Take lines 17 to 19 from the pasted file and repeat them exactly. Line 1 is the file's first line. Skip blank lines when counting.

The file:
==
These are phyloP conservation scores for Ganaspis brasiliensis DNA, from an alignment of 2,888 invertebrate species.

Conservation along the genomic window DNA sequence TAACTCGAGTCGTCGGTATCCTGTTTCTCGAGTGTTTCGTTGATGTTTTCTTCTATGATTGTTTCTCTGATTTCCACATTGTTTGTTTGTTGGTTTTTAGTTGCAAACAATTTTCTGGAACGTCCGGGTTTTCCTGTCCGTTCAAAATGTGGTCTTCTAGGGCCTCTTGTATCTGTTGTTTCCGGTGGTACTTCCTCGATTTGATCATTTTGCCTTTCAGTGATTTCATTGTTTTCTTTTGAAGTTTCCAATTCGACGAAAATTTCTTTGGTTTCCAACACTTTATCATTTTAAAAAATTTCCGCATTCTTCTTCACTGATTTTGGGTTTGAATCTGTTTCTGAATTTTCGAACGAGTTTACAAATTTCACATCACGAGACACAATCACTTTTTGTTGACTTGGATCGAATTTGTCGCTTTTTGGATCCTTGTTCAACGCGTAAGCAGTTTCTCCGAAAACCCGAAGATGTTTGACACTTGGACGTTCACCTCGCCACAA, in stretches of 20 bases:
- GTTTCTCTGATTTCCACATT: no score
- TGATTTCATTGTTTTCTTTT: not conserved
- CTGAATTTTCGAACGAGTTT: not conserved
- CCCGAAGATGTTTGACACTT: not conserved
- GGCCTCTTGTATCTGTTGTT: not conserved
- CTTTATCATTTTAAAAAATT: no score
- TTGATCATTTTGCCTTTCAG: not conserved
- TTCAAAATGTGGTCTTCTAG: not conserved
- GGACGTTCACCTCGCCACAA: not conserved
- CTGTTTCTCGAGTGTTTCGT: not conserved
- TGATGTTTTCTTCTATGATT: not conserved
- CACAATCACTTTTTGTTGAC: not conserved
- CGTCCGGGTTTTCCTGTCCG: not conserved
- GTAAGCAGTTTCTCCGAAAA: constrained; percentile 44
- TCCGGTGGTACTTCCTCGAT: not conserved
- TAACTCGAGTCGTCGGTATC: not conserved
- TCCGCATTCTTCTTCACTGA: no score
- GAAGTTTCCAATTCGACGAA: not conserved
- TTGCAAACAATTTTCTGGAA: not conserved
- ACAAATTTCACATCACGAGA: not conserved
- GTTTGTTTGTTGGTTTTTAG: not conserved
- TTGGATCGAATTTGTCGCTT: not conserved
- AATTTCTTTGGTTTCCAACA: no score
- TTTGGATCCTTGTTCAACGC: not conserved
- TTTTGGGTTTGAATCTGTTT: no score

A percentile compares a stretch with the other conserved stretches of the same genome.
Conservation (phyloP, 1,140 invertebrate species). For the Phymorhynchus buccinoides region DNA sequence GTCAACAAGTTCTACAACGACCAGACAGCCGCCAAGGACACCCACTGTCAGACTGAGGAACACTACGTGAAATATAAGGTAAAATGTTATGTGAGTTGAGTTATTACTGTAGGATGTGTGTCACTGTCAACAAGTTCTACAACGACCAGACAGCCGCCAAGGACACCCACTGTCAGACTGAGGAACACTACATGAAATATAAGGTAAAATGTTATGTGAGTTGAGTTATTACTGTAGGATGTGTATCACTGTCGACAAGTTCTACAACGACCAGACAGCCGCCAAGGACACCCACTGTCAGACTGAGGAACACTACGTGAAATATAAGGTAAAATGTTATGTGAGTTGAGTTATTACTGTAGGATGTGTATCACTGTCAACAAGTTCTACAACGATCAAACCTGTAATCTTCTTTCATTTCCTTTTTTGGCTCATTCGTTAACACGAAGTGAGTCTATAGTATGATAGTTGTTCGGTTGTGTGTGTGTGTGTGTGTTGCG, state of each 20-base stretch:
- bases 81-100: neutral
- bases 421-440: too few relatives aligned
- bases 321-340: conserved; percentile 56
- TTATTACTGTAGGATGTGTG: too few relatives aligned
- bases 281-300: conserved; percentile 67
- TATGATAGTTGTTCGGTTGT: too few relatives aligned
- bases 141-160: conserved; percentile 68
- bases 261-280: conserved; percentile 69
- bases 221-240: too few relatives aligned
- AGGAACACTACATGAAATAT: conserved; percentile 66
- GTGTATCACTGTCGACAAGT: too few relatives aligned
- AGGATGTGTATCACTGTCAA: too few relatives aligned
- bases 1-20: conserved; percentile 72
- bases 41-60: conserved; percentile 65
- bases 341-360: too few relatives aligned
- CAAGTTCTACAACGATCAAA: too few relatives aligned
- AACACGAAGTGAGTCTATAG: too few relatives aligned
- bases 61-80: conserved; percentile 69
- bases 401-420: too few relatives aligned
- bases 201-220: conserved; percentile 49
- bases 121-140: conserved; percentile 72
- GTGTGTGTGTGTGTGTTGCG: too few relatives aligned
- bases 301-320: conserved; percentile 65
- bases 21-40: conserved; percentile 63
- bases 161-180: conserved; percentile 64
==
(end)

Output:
- TCCGGTGGTACTTCCTCGAT: not conserved
- TAACTCGAGTCGTCGGTATC: not conserved
- TCCGCATTCTTCTTCACTGA: no score